And it is manifest that it is also the greatest; for no greater number than CD will measure CD.

But, if CD does not measure AB, then, the less of the numbers AB, CD being continually subtracted from the greater, some number will be left which will measure the one before it.

For an unit will not be left; otherwise AB, CD will be prime to one another [[VII. 1](elem.7.1)], which is contrary to the hypothesis.

Therefore some number will be left which will measure the one before it.

Now let CD, measuring BE, leave EA less than itself, let EA, measuring DF, leave FC less than itself, and let CF measure AE.

Since then, CF measures AE, and AE measures DF, therefore CF will also measure DF.

But it also measures itself; therefore it will also measure the whole CD.

But CD measures BE; therefore CF also measures BE.

But it also measures EA; therefore it will also measure the whole BA.

But it also measures CD; therefore CF measures AB, CD.

Therefore CF is a common measure of AB, CD.

I say next that it is also the greatest.

For, if CF is not the greatest common measure of AB, CD, some number which is greater than CF will measure the numbers AB, CD.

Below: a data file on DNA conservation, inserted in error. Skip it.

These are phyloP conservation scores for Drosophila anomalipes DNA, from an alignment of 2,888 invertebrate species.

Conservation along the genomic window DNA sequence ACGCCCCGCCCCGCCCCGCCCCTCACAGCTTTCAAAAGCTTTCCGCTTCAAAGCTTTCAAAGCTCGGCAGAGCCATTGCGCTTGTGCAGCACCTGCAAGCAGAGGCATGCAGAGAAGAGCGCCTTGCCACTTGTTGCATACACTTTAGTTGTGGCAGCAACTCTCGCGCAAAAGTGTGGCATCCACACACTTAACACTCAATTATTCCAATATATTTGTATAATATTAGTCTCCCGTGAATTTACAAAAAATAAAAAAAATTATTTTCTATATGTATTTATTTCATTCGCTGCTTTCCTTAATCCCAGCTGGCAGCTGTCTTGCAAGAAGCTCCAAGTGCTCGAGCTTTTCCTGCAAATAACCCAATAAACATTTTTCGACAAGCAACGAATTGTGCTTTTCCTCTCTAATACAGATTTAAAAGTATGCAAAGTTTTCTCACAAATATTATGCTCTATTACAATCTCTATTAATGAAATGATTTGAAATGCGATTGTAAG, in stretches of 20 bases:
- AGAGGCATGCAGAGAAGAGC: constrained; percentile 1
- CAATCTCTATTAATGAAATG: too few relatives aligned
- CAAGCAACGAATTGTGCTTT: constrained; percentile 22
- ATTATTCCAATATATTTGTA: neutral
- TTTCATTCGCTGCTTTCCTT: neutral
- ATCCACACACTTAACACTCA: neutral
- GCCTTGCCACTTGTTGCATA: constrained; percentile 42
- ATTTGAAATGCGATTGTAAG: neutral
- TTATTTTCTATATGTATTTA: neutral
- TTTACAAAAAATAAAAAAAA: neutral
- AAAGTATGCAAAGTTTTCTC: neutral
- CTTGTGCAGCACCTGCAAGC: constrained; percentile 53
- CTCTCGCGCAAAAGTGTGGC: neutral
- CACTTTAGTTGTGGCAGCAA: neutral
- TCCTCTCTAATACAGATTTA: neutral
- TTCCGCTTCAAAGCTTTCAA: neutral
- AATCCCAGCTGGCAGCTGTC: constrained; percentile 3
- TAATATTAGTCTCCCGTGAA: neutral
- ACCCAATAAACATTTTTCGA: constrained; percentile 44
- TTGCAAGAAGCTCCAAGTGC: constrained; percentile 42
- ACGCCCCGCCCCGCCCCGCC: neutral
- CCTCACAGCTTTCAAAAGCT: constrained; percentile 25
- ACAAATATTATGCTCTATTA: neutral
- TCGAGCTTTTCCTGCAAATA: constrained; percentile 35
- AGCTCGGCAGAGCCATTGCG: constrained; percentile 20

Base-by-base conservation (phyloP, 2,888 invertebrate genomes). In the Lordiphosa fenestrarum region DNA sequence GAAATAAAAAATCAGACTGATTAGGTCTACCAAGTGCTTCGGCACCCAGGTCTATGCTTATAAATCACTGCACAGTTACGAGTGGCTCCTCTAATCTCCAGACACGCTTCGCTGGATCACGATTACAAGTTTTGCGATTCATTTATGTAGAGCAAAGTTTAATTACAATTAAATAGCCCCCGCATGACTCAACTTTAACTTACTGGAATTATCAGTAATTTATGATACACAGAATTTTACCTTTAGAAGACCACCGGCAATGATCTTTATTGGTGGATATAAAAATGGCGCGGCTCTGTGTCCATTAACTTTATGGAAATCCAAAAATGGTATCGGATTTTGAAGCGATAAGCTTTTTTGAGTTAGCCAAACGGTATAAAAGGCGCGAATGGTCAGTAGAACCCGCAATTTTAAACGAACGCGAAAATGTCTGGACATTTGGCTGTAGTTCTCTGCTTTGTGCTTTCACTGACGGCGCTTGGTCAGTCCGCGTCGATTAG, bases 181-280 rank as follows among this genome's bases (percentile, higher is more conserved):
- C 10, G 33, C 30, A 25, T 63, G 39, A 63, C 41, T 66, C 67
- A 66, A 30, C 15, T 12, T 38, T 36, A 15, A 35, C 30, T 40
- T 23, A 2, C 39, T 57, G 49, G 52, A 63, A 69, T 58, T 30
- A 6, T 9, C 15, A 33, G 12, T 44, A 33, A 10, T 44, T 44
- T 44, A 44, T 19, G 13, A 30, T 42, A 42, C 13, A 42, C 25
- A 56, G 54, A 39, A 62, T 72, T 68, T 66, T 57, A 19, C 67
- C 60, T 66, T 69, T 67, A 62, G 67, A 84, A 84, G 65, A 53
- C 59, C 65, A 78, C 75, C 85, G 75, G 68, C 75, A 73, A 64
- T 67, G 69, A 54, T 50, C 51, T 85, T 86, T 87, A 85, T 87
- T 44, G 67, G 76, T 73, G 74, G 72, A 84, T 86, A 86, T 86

Let such a number measure them, and let it be G.

Now, since G measures CD, while CD measures BE, G also measures BE.

But it also measures the whole BA; therefore it will also measure the remainder AE.

But AE measures DF; therefore G will also measure DF.

But it also measures the whole DC; therefore it will also measure the remainder CF, that is, the greater will measure the less: which is impossible.

Therefore no number which is greater than CF will measure the numbers AB, CD; therefore CF is the greatest common measure of AB, CD.

PORISM.
From this it is manifest that, if a number measure two numbers, it will also measure their greatest common measure.

Q. E. D.